What the Dormouse Said: Linden Squanders a Significant Subject in Earnest, Flat Rendering
“If a story is no good, being based on Hamlet won’t save it,” wrote noted English professor Thomas C. Foster. The same can be said for any compelling narrative ‘inspired by true events,’ which unfortunately is the nagging issue with Alice, the directorial debut from Krystin Ver Linden, whose titular protagonist is a slave on a Georgia plantation eventually realizing it’s 1973 after a moment of extreme violence forces her to flee beyond the tree line.
Considering the recent discovery of a contemporary migrant slave plantation at the end of 2021, not to mention the resonance of this material with 2020’s searing horror thriller Antebellum, this was Linden’s game to lose. And yet, despite a formidable lead performance from Keke Palmer, this tonally awkward endeavor stumbles on earnest sentiments rather than mining the delirious brutality of its reality. And worse, it fails completely in its alternative leaning as a cathartic fable meant to inspire hope where there’s none to be had. Instead, the film plays like Blaxploitation Cinderella when it should at least equal the compromised integrity of the Pam Grier archetype it clumsily struggles to mime.
Alice (Palmer) is a slave, along with her family, on a 55-acre Georgia plantation owned by Paul Bennett (Jonny Lee Miller). She’s secretly been wed to Joseph (Gaius Charles), but Paul has plans to send him away for procreative purposes at another nearby plantation. A passion for reading allows her a small sense of succor, and when she’s not forced to read aloud to Paul (or serve his sexual needs), she’s pilfering books from his library to read. When Joseph suggests they escape, the venture ends in tragedy, forcing Alice to flee into the trees, eventually making her way to a freeway…where she discovers it’s 1973 and slavery ended the century prior. With the help of a friendly man named Frank (Common), Alice plots to free her family remaining on the Bennett plantation.
The image of Palmer fleeing the woods conjures primal cinematic tropes in the opening moments of Alice. Whereas we are hardwired to accept the inevitable plight of a white woman’s futility in a slasher flick with these kinds of sequences, Linden at least begins on novel suggestion of divergence in a narrative hot-wired for a moment of reckoning and reclamation. But then Alice slips into the kind of racist soap opera akin to Mandingo by spinning its wheels on the makeshift plantation run by Jonny Lee Miller, an empty run-of-the-mill cipher (the more interesting element is his ex-wife, played by Alicia Witt, despite a dubious Southern accent, reduced to a throwaway catalyst).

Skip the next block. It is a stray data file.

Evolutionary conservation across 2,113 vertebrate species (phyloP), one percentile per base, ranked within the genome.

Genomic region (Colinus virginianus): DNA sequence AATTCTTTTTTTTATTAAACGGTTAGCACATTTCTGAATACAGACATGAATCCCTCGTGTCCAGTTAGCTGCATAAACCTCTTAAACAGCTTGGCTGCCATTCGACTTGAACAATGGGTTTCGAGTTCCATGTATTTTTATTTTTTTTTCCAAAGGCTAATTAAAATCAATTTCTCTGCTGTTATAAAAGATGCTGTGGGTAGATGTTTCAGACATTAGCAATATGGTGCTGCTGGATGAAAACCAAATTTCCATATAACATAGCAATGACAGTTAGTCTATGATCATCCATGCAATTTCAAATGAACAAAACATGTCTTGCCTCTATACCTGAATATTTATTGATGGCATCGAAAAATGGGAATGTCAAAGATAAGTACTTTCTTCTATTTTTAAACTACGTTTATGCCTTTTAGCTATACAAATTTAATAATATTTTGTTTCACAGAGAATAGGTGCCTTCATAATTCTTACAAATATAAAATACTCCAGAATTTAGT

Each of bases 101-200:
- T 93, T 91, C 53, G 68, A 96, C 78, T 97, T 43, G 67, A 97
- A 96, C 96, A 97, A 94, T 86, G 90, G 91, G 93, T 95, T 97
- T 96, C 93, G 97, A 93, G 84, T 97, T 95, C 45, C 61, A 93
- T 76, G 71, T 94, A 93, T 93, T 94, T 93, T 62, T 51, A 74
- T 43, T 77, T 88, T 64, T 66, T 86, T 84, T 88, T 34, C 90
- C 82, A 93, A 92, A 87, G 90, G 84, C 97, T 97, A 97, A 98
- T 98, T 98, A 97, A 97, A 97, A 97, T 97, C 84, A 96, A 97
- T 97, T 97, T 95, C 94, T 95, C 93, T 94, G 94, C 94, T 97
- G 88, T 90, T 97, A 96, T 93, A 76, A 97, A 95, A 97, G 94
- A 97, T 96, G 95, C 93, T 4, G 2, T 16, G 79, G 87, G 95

It would have been more interesting to open upon Alice’s rescue at the hands of Frank and allow the audience to question her mental acuity in the same manner until her reunion with Witt’s Rachel. This would have reduced the plantation sequences to the kind of empty flashback sequences they should have been, pulling focus on her tortured marriage to Gaius Charles’ Joseph.
Instead, Linden cuts egregious corners where all the dramatic sustenance should flourish, namely between her relationship to Common’s Frank, an oddly conceived ex-militant who somehow can’t find the time to ask Alice what happened to her until the last twenty minutes of the film despite all the considerable red flags in her dress and speech. Miraculously, Alice transforms from braided waif to glorious Afro goddess in the blink of an eye, like Venus di Milo emerging from the sea as a Pam Grier/Angela Davis avenger. It’s clear from these miracles Linden desires to spin a formidable wrong into the realm of legend, but instead the parameters are so raggedly hewn it becomes laughable. Left to her own devices in Frank’s home, Alice somehow pieces together the meaning of slavery, the Emancipation Proclamation and the usage of a phone book in the span of a few minutes. Next, a screening of the film Coffy (plus an eye rolling television montage of pertinent images through Common’s god-like channel changing) suggest Alice aims for an entirely different energy, but Linden drops the ball on subtext.
Grier’s agency as an action icon, for instance, sidesteps the exploitation element, such as how her characters were often sexually assaulted in the narrative (i.e., Coffy in particular), while the 1970s references to the name Alice are bountiful. From Alice Doesn’t Live Here Anymore, the Linda Lavin television series, the anonymous harrowing memoir Go Ask Alice and it’s marriage of Jefferson Airplane’s “White Rabbit” to Lewis Carroll, there are countless mirror images and opportunities for Linden to play with the agency and iconicity of white women to the rise of a Black Alice—even as a bid to instill a presence where there has forever been an absence in our cultural discourse. This should have been an Alice primed to stand toe to toe in the zeitgeist. However, it’s all for nought, and an emotionally persuasive performance from Keke Palmer often feels in vain, especially since many of the film’s supporting players and the clunky screenplay diminish what she brings to the table.
What we should be left with at the end of Alice is the distress of realizing an instance where, on one 55-acre plantation in Georgia, slavery extended over a century past the Emancipation Proclamation and what were supposedly the last slaves freed on June 19, 1865. Generations of families lived and died in this scenario, its heroine flippantly told “we never said you couldn’t leave.” But these realities are overshadowed by poor storytelling when they should instead settle and ache in our bones.
Reviewed on January 23rd (virtually) at the 2022 Sundance Film Festival – U.S. Dramatic Competition section. 100 mins.